This date was chosen because on 27 January 1945 Russian forces reached the extensive Auschwitz-Birkenau concentration, labour and extermination sites. They first entered Auschwitz III, the IG Farben camp at Monowitz: a soldier from the 100th Infantry Division of the Red Army entered the camp around 9 am on Saturday, 27 January 1945. The 60th Army of the 1st Ukrainian Front (also part of the Red Army) arrived in Auschwitz I and II around 3 pm. They found 7,000 prisoners alive in the three main camps, 500 in the other subcamps, and over 600 corpses. The rest had been dragged onto the infamous death marches, from which some survived.
We are encouraged to put a lighted candle (if safe to do so) in in our windows on the night of 27 January.
The UK Commemorative Ceremony for HMD 2022 will be broadcast online on Thursday 27 January 2022 at 7pm. The narrator will be Sandi Toksvig OBE. We can watch the Ceremony by clicking here.
As some neighbours have learned to their cost, it is expensive to ignore these temporary parking restriction notices – not having seen them, or even innocently misinterpreting them, is no defence when you get a parking fine.
These new ones start at 08:00 hours on 20th January – tomorrow, Thursday! – and continue until 18:00 hours on Monday 24th January.
On these days, parking is suspended on both sides of the street outside numbers 56 – 60, and equally outside numbers 81 – 83.
The reason for the parking suspension is not clear: no doubt all will be revealed.
As the bays mentioned do not necessarily correspond to the house numbers, there is probably room for ambiguity in interpreting these rules, but I would be tempted to play on the safe side and avoid overlapping into road space close to these areas – we know that the parking attendants (sorry, Civil Enforcement Officers) will only be doing their job if they are hyper-diligent.
This is all a nuisance as it takes out quite a lot of parking at a time when the street is already busy with tradespeople’s vans and trucks. You may want to warn them as well as any other visitors and neighbours.
‘Sunset over Herne Hill’, an absorbing & very readable exploration – by local writers (including one of our Fawnbrake neighbours) and published by the Herne Hill Society – of the great John Ruskin’s South London (indeed, Herne Hill) roots, is featured in the current issue of the bi-weekly South London Press.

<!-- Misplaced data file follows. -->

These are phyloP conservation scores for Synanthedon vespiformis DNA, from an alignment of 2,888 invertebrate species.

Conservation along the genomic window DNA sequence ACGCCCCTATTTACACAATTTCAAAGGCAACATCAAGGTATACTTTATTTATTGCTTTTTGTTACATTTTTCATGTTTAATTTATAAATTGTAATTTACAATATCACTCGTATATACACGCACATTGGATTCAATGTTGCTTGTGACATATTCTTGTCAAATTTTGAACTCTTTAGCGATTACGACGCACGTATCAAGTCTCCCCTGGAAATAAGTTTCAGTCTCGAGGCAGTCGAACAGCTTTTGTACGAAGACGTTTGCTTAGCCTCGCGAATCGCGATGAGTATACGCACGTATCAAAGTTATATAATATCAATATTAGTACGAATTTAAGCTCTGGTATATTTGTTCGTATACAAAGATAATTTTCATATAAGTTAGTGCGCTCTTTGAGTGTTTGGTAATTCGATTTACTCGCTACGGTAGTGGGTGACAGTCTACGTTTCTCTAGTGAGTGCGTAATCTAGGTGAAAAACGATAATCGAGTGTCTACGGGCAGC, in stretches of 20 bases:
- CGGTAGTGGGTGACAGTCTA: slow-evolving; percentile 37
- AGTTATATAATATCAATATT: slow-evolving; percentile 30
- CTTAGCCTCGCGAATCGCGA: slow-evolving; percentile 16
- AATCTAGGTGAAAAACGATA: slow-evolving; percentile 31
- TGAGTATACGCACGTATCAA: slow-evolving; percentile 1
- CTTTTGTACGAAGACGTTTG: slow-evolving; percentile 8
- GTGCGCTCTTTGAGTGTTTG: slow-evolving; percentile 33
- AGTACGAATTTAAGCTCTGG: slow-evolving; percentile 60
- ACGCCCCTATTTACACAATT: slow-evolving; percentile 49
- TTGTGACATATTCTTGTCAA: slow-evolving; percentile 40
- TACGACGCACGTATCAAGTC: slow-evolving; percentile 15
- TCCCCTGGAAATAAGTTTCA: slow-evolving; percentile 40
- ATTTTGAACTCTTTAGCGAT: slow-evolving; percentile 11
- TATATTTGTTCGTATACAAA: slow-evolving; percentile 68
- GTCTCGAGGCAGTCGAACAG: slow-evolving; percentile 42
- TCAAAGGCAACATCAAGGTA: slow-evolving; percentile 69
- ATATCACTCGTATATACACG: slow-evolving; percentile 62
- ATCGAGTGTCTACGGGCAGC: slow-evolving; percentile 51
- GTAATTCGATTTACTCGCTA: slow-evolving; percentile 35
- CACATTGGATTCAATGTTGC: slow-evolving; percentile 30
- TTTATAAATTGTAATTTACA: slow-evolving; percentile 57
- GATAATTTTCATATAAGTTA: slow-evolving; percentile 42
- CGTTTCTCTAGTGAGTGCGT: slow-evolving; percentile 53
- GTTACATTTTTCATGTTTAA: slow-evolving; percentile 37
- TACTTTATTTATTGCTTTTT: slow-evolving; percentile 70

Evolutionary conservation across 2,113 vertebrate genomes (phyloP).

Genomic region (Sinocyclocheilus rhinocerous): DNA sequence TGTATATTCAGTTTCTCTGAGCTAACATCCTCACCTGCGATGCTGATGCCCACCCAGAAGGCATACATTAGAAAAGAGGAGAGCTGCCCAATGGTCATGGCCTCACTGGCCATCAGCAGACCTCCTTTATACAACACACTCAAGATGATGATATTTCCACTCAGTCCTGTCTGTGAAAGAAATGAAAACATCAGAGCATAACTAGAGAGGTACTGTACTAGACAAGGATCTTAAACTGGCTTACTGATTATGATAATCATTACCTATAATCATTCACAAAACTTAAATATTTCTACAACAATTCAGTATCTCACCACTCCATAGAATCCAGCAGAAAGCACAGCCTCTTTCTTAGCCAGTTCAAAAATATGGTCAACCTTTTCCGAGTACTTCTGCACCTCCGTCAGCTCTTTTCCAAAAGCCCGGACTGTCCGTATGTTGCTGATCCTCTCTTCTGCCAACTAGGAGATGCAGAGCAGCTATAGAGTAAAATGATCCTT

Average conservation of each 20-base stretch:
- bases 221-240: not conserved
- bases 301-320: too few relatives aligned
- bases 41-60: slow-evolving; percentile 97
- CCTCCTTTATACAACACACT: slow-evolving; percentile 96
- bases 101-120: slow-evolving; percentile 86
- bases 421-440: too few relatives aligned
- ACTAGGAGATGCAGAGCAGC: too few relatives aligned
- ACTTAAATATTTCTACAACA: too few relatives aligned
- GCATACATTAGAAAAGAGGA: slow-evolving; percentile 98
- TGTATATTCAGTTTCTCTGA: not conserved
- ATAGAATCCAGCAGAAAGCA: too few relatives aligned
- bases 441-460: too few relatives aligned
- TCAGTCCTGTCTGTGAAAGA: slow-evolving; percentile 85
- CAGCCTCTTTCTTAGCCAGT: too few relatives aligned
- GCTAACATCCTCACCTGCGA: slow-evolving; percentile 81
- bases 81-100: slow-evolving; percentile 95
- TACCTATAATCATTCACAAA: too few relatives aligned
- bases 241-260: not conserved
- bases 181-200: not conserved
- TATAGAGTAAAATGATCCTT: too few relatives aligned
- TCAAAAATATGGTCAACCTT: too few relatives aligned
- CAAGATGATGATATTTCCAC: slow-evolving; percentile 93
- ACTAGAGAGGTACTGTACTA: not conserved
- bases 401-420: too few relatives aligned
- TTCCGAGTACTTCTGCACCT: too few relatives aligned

“Ruskin was one of the first people to question the self-confident and assured capitalism of the 19th century – what he referred “the Great Goddess of Getting-on” – and to foresee the destructive physical and social consequences of unfettered industrial and urban growth. In the 21st century, with the same concerns, we have much to learn from him. What is more, the destruction and damage that he started to observe around him, became more and more focused on his immediate surroundings in South London. Around Herne Hill he finds confirmation of his antipathy to railway building, uncontrolled suburban growth and the consequent destruction of the landscape. The Crystal Palace, glittering on his skyline, came to exemplify the philistine commercialism of Victorian capitalism for him. …”
Some much-needed cheerful news: The Cambria pub down on the corner of Cambria Road and Kemerton Road is scheduled to reopen next spring under new and competent management.
The Victorian pub closed two years ago but had been in decline for longer, lacking capital investment and experienced managers. Following repossession orders, it was acquired by Star Pubs & Bars, the pubs management wing of Amsterdam-based global beer brand Heineken.
The new owner indubitably brings a safe pair of hands and access to the sort of investment capital needed to refurbish this poor rundown institution, which might now once again offer joy, refreshment and a welcoming meeting space to the residents of this quiet and attractive corner on the cusp of Herne Hill and Loughborough Junction, as well as to those visiting Ruskin Park.
Star in turn have let the premises to experienced pub operators Prospect Pubs & Bars Ltd who will now be taking this forward, supported by the marketing, financial and technological experience of Star Pubs & Bars / Heineken.
We should expect major refurbishment and some expansion, for which Lambeth have already granted planning permission. Work on the ambitious redevelopment, including the back yard of the pub, has been entrusted to Vidette UK, specialists in pub refurbishment, and has already started.
As well as the refurbished indoor bars, the new plan offers a 40-cover garden room with retractable roof and sides, as well as indoor dining and liquid refreshments.
The core beer brands on the bar will be those supplied by the Brixton Brewery – hardly surprising, since they are now wholly owned by Heineken.
The Brixton Blog reported this news yesterday, and has obtained an cosy-looking artists’ impression what the pub might look like when the refurbishment is finished.